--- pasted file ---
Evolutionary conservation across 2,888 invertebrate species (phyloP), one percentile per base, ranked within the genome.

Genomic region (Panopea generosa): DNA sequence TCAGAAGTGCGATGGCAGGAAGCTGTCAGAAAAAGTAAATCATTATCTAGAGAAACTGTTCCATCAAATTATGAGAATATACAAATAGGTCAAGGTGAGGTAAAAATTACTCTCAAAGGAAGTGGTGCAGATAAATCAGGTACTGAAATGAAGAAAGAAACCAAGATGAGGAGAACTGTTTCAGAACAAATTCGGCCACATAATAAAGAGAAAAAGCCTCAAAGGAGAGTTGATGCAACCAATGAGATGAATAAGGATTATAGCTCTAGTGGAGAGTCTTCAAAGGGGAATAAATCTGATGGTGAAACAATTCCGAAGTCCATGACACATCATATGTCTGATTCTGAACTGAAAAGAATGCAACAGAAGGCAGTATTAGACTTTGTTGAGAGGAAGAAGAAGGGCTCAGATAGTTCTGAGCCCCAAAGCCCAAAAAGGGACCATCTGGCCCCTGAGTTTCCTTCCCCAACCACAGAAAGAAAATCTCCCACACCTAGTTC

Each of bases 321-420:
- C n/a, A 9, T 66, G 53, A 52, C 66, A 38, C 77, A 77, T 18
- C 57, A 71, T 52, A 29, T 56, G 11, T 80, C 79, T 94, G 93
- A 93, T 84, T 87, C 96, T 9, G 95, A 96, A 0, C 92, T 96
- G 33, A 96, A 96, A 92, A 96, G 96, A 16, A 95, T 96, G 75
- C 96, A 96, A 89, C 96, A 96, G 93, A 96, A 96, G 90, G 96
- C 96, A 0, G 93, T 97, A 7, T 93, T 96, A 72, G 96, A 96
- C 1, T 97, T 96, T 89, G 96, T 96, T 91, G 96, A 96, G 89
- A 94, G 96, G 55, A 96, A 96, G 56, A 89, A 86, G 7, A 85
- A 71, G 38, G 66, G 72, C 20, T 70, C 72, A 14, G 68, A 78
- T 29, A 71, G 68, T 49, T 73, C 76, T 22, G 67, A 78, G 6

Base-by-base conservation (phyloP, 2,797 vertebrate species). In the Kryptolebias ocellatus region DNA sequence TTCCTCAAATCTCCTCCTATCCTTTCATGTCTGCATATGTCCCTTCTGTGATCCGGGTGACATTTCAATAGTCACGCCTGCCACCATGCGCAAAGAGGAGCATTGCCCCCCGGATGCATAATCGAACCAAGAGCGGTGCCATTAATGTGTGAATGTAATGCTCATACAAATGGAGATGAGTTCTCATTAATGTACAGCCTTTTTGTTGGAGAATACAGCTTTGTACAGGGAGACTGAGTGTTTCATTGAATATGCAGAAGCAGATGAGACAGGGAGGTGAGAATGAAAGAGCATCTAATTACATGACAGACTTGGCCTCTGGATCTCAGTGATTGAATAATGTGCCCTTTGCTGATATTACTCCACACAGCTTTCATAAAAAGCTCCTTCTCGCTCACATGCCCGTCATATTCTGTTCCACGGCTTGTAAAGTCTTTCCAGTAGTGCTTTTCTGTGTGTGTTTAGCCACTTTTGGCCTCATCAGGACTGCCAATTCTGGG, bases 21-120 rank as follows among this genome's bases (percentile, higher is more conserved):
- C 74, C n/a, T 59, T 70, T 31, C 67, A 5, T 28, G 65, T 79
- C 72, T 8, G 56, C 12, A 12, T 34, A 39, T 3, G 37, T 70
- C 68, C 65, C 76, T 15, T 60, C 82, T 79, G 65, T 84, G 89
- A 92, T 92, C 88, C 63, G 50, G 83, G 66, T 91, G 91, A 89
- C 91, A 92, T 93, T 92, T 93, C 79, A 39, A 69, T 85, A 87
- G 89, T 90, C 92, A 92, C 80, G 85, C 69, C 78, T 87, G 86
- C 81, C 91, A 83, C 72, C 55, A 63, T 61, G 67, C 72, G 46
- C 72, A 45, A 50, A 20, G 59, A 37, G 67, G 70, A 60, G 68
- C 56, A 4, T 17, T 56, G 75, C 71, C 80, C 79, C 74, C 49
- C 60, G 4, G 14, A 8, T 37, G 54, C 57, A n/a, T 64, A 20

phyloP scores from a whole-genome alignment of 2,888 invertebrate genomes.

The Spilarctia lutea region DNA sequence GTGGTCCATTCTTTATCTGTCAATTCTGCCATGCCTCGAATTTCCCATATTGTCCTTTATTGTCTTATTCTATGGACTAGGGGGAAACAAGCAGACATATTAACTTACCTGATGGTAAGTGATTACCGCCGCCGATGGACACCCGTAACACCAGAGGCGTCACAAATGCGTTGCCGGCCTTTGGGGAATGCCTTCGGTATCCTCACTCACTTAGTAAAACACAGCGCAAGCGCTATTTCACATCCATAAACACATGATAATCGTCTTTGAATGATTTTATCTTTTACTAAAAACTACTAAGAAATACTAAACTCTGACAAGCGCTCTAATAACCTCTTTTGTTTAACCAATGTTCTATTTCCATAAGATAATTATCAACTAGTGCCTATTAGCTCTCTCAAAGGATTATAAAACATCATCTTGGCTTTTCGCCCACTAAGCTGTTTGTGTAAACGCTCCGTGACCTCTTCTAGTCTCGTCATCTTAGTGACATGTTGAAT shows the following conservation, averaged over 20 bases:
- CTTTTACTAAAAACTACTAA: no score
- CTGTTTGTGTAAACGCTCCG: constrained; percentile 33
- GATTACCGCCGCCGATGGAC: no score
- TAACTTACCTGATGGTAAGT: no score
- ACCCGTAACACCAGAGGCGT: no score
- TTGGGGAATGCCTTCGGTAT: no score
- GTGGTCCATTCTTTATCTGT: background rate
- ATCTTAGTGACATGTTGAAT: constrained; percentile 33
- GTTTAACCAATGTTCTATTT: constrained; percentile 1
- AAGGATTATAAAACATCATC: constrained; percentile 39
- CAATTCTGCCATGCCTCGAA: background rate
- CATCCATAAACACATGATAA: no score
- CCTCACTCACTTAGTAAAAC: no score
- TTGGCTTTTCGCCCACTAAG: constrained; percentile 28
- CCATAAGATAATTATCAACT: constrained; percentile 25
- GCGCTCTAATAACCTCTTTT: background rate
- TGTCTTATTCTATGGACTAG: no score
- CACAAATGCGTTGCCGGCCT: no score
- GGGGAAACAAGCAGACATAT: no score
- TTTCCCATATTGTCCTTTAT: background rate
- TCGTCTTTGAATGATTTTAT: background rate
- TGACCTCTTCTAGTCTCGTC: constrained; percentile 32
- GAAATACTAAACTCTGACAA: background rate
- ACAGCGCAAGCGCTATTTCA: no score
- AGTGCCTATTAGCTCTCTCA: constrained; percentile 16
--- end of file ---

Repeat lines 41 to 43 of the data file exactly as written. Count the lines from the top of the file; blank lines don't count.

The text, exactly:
- CCATAAGATAATTATCAACT: constrained; percentile 25
- GCGCTCTAATAACCTCTTTT: background rate
- TGTCTTATTCTATGGACTAG: no score